I try to remember and appreciate every lesson and be an example as a leader.  A good leader allows others to learn and thrive without needing to force their knowledge and position on others.  So, even if I am not in charge, it’s a good practice to allow others to learn – be it from their own mistakes or successes.  Each and every day, I tell myself that the satisfaction from working with animals must come from within.  And I have a great opportunity to be an influence even if I’m not the boss.

Check out the blog of Michael Hyatt for a great post about being a leader and letting go of pride (also known as ego!).

Old Dogs – The Finest Kind of Love

What motivates us more, our fears or our dreams?  I’d like to think that our dreams have more power over us, to inspire us to do great things.  I believe that fears can be more motivating so that we avoid the dire consequences of our worst-imagined circumstances.  For me, I have a fear of becoming an old, homeless bag lady. It may seem irrational, and my friends laugh at me when I tell them this, but when I pass a woman sitting on a bench with all of her possessions either on her person as a threadbare coat on an 80-degree day or stacked in a three-legged, rusted grocery store shopping cart with room to spare, I wonder how she got there. She has no collections of crystal stemware, flat screen TV’s or $25 scented candles to make her world smell wonderful.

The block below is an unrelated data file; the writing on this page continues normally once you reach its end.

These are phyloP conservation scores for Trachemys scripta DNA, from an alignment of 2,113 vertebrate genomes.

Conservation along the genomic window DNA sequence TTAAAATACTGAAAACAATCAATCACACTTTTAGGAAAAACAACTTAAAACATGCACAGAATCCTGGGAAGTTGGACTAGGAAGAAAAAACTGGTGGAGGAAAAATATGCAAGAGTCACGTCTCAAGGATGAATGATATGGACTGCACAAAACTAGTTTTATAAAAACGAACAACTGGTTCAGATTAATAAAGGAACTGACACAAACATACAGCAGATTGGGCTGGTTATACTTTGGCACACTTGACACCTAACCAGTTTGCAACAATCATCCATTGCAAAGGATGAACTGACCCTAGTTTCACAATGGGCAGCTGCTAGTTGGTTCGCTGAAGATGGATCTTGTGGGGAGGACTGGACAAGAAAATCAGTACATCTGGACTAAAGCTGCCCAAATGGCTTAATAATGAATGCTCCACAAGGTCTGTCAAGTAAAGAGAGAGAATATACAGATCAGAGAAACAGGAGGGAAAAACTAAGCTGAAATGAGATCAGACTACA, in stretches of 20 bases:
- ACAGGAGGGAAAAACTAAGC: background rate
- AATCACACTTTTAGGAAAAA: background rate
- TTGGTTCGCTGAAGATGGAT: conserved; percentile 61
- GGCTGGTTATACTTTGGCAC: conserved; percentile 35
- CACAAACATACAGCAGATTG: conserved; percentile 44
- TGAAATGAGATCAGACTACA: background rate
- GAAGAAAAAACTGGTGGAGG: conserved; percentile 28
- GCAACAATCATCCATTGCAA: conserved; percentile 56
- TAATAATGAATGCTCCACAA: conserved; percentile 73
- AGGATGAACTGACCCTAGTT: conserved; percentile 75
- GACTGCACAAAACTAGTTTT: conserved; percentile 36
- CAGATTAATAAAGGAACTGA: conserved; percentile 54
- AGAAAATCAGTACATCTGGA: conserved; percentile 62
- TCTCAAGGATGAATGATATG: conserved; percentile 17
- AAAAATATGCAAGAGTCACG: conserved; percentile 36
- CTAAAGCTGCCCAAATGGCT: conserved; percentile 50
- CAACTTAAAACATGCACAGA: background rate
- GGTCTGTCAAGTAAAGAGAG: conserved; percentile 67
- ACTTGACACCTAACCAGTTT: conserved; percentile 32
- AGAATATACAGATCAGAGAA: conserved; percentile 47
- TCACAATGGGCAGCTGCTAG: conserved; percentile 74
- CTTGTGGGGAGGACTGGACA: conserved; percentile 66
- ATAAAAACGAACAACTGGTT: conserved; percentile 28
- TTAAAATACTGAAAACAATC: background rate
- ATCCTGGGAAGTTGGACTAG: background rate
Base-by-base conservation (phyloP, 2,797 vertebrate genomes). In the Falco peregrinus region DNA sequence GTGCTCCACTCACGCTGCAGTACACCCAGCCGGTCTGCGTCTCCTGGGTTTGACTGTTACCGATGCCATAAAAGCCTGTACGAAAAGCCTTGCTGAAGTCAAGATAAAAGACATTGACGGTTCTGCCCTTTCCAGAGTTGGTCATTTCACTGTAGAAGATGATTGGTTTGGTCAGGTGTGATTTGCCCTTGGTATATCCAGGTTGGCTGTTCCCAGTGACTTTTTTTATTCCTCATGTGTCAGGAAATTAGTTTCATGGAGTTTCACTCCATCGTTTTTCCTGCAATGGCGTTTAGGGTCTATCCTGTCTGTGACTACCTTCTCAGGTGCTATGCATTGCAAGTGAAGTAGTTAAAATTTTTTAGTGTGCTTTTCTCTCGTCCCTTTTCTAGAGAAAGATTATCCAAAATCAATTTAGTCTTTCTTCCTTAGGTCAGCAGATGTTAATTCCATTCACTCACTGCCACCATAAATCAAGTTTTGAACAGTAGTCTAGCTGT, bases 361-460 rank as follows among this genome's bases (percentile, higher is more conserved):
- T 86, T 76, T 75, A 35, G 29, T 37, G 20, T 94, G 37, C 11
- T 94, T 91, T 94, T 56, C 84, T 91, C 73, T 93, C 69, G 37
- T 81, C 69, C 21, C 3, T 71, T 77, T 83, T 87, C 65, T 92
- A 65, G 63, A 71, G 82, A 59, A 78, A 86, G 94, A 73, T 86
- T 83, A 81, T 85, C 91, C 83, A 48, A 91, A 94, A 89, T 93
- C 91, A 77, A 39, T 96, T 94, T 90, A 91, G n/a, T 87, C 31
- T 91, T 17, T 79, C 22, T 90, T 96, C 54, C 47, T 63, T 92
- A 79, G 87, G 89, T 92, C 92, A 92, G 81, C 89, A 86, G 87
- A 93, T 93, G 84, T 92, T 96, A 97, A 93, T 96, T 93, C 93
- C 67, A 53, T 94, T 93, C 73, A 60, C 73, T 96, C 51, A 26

This fear of mine has generated one of my deepest desires and ambitious dreams.  One day, I hope to establish a “retirement community” for old dogs – because I simply cannot stand the thought of old dogs who had once been in loving homes ending up in shelters, homeless and scared.  Old dogs are the last to be adopted and frequently the first to be euthanized.  Most people want a younger dog or a puppy.  Not me!  My first Golden Retriever was my last puppy, 21 years ago.  I loved her with all of my heart and still own the cookbooks with frayed bindings and teeth marks from her adolescence. I cherish the memories of our 14 years together.  While her younger years were fun, nothing replaces the calm contentment of a mature dog.

My current dog, Gizzy, is a 12-year-old Golden Retriever.  I adopted him at age 5 because he was unadoptable, very naughty, and I was best-suited as a behavior specialist to deal with him.  After I rescued Giz, I adopted Donner at 10 years old (also unadoptable!) and Archie at 9 years old (somewhat unadoptable), and they have both passed on.  I loved them dearly for the 20 months and 30 months, respectively, that we had together and I’m hoping to continue rescuing older dogs.  It’s part of my life’s work – to save a few dogs from the confusion of being sent to the park bench with just an old collar around his neck.

Please check out the Old Dog Haven – http://www.olddoghaven.org/ and The Grey Muzzle Organization – http://greymuzzle.org/ to learn about a couple of groups who are putting their dreams into action.